Wednesday, September 29, 2010

The Charnel God Redux:

The entire time I was re-reading Clark Ashton Smith's The Charnel God, I kept thinking, "I bet Robert E. Howard liked this one."
A little research proves that true. On page 197 of Volume 3 of The Collected Letters of Robert E. Howard, REH writes to CAS of the Charnel God:

"That story is really a tremendously powerful thing, sinister figures moving mysteriously against a black background of subtle horror. I don't know when I've read anything I admired more."
Fall has finally arrived. 55 degrees Fahrenheit out there this morning with lows in the 40s expected by the weekend. Now, the restlessness I always feel in Autumn is upon me. It had been sniffing around like an old hound dog, waiting for the first leaves to fall, but now it's here, scattering my thoughts and making me think of far horizons.

The Charnel God

In a comment for my post about The Hand of Nergal, my pal Al Harron, proprietor of the awesome Blog that Time Forgot and an REH scholar not to be trifled with, mentioned the Clark Ashton Smith story, The Charnel God. I had a vague memory of the story but it had been years since I read it, so I dug into my CAS volumes and found it and sat right down to read it. It's great, and it certainly fits into my pre-Halloween reading of creepy stories. The set up comes in the first few paragraphs. Under the editorship of Farnsworth Wright at Weird Tales, Smith had learned how to write for the pulps.

"Mordiggian is the god of Zul-Bha-Sair," said the innkeeper with unctuous solemnity. "He has been the god from years that are lost to man's memory in shadow deeper than the subterranes of his black temple. There is no other god in Zul-Bha-Sair. And all who die within the walls of the city are sacred to Mordiggian. Even the kings and the optimates, at death, are delivered into the hands of his muffled priests. It is the law and the custom. A little while, and the priests will come for your bride."
"But Elaith is not dead," protested the youth Phariom for the third or fourth time, in piteous desperation. "Her malady is one that assumes the lying likeness of death. Twice before has she lain insensible, with a pallor upon her cheeks and a stillness in her very blood, that could hardly be distinguished from those of the tomb; and twice she has awakened after an interim of days."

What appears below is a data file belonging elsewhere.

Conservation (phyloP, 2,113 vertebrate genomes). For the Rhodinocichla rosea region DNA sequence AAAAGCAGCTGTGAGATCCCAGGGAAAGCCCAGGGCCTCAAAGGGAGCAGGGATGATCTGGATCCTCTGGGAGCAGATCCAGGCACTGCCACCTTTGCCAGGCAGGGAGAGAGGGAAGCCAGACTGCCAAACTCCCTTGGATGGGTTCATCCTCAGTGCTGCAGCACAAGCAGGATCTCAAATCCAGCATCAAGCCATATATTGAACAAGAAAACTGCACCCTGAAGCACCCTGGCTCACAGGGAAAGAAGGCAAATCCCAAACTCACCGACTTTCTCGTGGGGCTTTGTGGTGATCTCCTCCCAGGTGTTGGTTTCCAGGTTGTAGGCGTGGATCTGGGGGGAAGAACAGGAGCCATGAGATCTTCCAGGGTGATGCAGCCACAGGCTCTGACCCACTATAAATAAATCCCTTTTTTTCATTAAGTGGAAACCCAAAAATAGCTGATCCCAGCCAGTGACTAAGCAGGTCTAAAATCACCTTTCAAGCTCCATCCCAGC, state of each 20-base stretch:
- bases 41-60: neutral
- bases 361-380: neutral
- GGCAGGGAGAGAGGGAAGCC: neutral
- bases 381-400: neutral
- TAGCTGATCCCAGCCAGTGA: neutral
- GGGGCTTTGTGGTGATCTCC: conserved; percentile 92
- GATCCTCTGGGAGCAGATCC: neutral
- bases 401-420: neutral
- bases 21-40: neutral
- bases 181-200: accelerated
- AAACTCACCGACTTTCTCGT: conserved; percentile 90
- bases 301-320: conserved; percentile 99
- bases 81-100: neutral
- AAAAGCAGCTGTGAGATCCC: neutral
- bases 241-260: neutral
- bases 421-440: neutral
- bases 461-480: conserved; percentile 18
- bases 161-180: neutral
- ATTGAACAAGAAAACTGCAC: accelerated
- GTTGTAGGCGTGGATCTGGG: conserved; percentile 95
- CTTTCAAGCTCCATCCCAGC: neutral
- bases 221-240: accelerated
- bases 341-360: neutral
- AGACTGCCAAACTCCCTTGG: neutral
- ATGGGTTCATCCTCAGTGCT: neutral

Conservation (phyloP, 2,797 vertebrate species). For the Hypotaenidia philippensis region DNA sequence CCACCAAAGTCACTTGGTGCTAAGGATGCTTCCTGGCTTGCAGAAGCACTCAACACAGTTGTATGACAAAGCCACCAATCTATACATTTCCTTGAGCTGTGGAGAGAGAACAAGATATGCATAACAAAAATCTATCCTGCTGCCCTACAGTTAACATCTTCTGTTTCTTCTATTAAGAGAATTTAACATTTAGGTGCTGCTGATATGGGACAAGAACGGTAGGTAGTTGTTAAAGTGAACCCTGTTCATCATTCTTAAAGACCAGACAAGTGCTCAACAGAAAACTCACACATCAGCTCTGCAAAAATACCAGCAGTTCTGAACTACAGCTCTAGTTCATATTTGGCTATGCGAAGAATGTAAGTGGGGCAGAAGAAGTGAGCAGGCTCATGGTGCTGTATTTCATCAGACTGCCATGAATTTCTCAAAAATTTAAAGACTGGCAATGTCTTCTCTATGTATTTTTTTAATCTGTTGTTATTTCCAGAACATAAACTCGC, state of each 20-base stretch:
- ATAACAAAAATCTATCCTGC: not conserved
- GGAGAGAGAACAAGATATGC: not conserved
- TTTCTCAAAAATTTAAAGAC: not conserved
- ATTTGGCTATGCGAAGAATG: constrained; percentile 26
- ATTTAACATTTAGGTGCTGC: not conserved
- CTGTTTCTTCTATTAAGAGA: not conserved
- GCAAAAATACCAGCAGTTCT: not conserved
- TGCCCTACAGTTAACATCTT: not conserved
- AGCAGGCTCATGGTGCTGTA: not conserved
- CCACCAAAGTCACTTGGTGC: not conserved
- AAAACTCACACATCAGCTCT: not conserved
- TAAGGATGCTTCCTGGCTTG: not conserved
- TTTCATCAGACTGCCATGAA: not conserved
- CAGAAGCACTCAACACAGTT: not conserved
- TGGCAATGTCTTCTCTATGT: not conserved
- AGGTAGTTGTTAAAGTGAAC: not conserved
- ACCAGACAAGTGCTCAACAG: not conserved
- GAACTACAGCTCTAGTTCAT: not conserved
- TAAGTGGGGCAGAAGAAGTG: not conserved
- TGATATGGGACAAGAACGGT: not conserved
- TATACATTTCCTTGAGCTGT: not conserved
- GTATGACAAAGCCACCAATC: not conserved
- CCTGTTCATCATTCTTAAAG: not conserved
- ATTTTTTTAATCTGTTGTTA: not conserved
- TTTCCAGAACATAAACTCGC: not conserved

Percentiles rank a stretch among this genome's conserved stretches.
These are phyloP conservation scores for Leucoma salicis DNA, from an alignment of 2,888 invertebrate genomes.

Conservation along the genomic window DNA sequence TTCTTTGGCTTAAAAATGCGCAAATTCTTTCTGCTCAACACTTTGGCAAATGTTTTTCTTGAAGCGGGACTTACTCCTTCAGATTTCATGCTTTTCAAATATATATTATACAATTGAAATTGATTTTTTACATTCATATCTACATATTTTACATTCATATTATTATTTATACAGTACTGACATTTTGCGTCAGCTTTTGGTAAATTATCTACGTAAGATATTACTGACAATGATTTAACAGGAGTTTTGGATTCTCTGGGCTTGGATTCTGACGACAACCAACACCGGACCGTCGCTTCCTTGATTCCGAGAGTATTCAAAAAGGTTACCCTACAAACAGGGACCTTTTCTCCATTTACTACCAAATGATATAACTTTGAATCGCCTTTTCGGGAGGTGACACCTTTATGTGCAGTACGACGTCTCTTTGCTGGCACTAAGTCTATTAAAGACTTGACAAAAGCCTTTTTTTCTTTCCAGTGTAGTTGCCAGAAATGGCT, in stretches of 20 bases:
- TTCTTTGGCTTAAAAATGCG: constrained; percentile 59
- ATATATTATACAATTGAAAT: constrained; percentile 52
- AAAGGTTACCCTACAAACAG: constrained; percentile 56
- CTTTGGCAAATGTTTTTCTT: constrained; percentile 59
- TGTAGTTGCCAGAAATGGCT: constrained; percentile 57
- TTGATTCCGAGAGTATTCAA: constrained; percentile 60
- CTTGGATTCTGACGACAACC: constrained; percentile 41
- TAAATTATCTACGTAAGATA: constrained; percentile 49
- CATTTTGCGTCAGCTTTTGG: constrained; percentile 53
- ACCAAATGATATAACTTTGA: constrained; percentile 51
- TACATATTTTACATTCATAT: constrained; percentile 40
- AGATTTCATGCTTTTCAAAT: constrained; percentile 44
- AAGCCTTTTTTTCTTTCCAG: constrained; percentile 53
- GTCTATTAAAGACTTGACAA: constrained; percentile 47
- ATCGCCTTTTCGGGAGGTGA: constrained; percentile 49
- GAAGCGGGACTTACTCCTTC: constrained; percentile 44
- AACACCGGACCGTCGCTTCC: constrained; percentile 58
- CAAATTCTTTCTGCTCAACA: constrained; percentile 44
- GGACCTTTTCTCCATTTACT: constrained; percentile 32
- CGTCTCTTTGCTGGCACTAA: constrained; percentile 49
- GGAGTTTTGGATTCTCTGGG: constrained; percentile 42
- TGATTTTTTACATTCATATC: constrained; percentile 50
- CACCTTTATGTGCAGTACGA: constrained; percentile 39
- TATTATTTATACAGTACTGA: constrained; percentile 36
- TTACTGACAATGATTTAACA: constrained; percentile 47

The innkeeper peered with an air of ponderous unbelief at the girl who lay white and motionless as a mown lily on the bed in the poorly furnished attic chamber.
"In that case you should not have brought her into Zul-Bha-Sair," he averred in a tone of owlish irony. "The physician has pronounced her dead; and her death has been reported to the priests. She must go to the temple of Mordiggian."

The city of Zul-Bha-Sair has no cemeteries, no tombs or mausoleums, because the god of the city literally devours all who die. Commoner or King, all are the food for the god. The weird Priests of Mordiggian arrive soon to take the girl, who apparently suffers seizures that make her appear to be dead, and though young Phariom resists, the priests seem stronger and faster than human beings should be, and they easily pummel him into semi-consciousness. When he regains his senses, the priests and his wife are gone. Now the real horror begins as Phariom must brave the temple of Mordiggian before the Charnel god can devour his wife or before she wakes and is driven to madness by finding herself among the decaying corpses in the temple. (Apparently Mordiggian often likes his meals somewhat ripe.)
While generating quite a feeling of horror and dread, The Charnel God is actually one of Clark Ashton Smith's more straightforward stories. His usually Byzantine prose seems more restrained here, and the plot moves along at a faster pace than a lot of his work. I've said before that I don't consider Klarkashton (as H. P. Lovecraft called him) to be a sword & sorcery writer, but The Charnel God comes close to an S&S story. In fact I'm a little surprised that Roy Thomas never adapted the tale into an issue of Conan the Barbarian or Savage Sword. Toward the end of the run of both comics, Thomas was occasionally adapting stories by CAS, C.L. Moore, Clifford Ball, and others.